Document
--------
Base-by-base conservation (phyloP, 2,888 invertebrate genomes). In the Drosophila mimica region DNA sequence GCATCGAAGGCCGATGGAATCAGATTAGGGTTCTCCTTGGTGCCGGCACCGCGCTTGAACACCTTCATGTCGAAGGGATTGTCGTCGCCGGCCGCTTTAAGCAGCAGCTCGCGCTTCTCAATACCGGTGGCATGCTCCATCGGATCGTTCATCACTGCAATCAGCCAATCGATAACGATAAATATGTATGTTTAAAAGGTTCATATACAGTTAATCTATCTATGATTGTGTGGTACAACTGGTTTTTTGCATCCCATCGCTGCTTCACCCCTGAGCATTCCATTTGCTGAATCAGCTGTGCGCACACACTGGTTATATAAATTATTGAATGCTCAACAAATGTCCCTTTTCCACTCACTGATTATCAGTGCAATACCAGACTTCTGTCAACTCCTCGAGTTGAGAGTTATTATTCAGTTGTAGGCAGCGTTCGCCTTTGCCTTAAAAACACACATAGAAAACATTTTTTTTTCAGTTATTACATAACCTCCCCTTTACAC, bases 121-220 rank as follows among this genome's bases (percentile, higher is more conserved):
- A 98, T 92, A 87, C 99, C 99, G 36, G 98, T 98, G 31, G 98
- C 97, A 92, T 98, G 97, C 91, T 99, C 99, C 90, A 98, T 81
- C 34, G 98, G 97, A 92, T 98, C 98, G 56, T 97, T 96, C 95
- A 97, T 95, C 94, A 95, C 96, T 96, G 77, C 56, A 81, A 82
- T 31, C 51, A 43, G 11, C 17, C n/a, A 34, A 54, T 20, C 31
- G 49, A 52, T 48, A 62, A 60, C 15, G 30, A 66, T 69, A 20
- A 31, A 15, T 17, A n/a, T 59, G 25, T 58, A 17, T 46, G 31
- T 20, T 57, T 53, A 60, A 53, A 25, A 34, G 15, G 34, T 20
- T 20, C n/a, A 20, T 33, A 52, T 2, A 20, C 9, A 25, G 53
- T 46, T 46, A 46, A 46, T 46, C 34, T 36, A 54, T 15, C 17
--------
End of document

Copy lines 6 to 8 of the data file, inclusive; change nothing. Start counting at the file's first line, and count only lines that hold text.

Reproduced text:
- T 31, C 51, A 43, G 11, C 17, C n/a, A 34, A 54, T 20, C 31
- G 49, A 52, T 48, A 62, A 60, C 15, G 30, A 66, T 69, A 20
- A 31, A 15, T 17, A n/a, T 59, G 25, T 58, A 17, T 46, G 31